Also in May, as activists in St. Louis were preparing for the Biodevastation 7 teach-in and protests against Monsanto’s World Agricultural Forum (see July/August Z), the Bush administration announced that it was going forward with a long-threatened intervention at the WTO against European restrictions on imports of genetically engineered (GE) food and the growing of GE crops. The war of words between US and EU officials took on a tone ominously similar to the diplomatic fallout surrounding the continuing war on Iraq. Not only would the US appeal to the WTO to force European countries to lift their de facto moratorium, in effect since early 1999, but a series of presidential pronouncements in the ensuing weeks would tie funding for AIDS relief and other economic aid to African countries to their willingness to accept GE food imports. Last summer’s embarrassing refusal of GE food aid by Zambia and other southern African countries was a debacle the Bush administration and its agribusiness patrons were determined not to repeat.
All these events contributed to bringing the issue of GE agriculture to the center of discussions around the WTO, global justice, and the Bush administration’s aggressive unilateralism in the aftermath of their invasion of Iraq. Further, Sacramento would be the first stop on the administration’s heavily militarized convoy to the WTO ministerial in Cancun. As US officials launched their backroom deal-making on the road to Cancun, Sacramento would be a moment to proclaim the right to food sovereignty, democracy and economic justice, and an ecological future.
Sacramento was an unlikely location for a major activist convergence. As California’s state capital, it has long been viewed as a ‘nowhere land’ of lawyers and lobbyists. When ordinary citizens venture there, it is usually to protest a particular legislative measure for a few hours and jump on the bus or train to return home as soon as possible. A local Sacramento Coalition for Sustainable Agriculture had been working tirelessly to raise consciousness about alternatives in their community for quite some time. As the mobilization approached, they would bring together local farmers, co-op shoppers, antiwar and global justice activists, organized labor and environmentalists. They planned an alternative expo featuring organic produce and fair trade products, and were generally well received by their politically cautious neighbors.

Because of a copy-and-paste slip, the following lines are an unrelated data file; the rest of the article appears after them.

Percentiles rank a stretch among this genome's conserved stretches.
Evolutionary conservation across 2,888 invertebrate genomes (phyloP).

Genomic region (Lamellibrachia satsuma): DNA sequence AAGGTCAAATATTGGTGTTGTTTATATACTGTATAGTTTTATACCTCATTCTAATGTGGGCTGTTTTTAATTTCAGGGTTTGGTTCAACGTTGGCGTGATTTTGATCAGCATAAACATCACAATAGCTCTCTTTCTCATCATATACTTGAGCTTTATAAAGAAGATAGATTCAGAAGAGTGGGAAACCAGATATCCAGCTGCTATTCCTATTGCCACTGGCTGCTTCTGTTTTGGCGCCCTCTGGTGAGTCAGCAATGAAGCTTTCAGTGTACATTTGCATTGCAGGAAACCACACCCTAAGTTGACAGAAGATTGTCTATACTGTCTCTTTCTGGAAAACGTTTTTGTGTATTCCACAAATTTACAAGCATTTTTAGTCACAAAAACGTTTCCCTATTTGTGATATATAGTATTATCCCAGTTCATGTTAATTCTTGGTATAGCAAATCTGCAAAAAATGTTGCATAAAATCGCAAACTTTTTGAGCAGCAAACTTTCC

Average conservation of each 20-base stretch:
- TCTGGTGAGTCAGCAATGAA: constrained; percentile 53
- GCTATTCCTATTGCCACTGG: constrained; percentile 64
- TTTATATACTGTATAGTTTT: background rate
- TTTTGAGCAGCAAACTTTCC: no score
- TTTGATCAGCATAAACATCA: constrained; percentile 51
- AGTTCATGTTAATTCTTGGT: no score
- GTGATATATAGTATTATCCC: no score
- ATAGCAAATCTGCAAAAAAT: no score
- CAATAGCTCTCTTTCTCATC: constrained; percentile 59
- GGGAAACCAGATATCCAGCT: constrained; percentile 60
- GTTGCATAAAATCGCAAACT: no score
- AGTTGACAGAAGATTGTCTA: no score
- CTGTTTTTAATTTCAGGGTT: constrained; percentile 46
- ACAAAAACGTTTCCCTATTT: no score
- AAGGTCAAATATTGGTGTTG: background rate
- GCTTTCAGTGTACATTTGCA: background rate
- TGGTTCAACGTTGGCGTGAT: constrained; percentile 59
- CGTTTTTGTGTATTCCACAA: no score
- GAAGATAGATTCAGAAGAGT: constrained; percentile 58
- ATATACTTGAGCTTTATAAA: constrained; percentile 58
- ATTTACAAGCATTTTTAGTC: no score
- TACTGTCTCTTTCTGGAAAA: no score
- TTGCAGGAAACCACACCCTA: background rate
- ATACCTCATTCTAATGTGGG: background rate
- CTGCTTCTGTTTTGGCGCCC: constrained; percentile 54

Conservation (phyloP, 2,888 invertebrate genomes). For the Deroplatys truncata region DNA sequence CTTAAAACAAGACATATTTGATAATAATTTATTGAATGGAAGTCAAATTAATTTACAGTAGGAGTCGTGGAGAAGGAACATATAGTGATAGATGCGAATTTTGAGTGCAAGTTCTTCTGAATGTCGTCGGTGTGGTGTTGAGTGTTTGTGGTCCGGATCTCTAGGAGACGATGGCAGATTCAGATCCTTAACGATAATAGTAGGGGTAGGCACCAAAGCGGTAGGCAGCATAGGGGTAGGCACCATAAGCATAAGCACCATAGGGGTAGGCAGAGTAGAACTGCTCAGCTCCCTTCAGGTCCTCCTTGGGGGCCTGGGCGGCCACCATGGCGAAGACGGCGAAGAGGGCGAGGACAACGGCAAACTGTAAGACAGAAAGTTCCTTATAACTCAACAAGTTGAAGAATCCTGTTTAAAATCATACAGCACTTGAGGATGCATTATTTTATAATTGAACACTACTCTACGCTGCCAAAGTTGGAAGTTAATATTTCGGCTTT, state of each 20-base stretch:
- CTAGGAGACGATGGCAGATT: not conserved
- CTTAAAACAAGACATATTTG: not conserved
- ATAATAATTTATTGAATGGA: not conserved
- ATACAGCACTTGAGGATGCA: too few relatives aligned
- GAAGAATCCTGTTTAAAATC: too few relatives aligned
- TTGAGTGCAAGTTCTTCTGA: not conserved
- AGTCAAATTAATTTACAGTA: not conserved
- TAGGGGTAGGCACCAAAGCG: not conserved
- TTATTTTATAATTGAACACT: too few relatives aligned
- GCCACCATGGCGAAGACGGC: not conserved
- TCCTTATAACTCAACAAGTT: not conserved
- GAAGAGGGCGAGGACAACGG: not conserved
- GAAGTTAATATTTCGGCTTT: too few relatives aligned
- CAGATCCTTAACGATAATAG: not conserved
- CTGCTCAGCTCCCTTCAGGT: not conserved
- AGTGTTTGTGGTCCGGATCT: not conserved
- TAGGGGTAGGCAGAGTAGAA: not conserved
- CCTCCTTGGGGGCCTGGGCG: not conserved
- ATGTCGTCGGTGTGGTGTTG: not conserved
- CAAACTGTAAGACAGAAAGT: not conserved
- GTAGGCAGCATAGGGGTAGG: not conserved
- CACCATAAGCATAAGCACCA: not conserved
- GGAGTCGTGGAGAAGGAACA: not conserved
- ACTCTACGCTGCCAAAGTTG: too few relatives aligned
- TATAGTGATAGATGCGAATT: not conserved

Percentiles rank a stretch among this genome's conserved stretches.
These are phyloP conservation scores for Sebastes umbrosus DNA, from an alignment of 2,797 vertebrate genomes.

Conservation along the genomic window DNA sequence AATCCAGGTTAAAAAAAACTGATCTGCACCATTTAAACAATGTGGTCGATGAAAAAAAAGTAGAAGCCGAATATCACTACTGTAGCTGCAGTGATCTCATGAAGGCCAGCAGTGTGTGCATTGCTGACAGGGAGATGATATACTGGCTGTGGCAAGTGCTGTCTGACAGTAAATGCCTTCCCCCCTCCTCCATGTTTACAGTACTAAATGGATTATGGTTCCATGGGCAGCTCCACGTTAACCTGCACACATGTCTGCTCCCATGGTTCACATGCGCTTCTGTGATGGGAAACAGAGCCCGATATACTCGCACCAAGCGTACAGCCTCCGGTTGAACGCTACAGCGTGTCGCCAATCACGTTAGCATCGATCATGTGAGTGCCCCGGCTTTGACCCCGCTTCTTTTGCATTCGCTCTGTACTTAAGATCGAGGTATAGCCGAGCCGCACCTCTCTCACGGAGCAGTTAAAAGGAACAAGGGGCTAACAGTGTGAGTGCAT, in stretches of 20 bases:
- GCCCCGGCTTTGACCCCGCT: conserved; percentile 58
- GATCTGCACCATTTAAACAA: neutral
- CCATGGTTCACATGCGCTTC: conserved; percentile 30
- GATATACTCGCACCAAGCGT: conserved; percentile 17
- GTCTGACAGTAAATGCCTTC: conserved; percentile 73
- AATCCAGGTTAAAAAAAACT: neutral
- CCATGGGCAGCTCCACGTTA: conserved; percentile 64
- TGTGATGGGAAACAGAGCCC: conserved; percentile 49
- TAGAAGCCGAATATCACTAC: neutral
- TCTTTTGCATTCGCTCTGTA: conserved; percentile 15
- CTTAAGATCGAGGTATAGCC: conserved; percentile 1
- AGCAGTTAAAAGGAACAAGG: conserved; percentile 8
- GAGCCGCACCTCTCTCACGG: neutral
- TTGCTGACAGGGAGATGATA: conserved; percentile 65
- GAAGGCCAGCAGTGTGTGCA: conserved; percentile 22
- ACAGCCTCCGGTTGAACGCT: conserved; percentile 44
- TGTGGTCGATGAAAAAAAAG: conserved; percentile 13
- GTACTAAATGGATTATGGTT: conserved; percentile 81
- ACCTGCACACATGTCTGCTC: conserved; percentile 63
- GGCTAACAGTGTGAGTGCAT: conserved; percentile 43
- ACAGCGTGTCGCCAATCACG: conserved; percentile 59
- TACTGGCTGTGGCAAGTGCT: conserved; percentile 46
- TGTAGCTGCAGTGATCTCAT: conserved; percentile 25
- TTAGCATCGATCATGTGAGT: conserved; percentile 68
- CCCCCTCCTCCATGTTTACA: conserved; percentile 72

Official Sacramento embraced its usual role as the capital of US agribusiness. There were the usual scare stories on the media about demonstrators threatening violence and vandalism with reruns of the same Seattle Starbucks window breaking over and over again. The police were equipped with guns that fire rubber bullets, as well as exploding pellets of pepper spray, electric prods and a host of other new “less lethal” weapons. And it was not at all clear that activists from the Bay Area, much less other areas of the country, would even venture there after the flurry of antiwar activity that had consumed the movement for the entire first half of this year.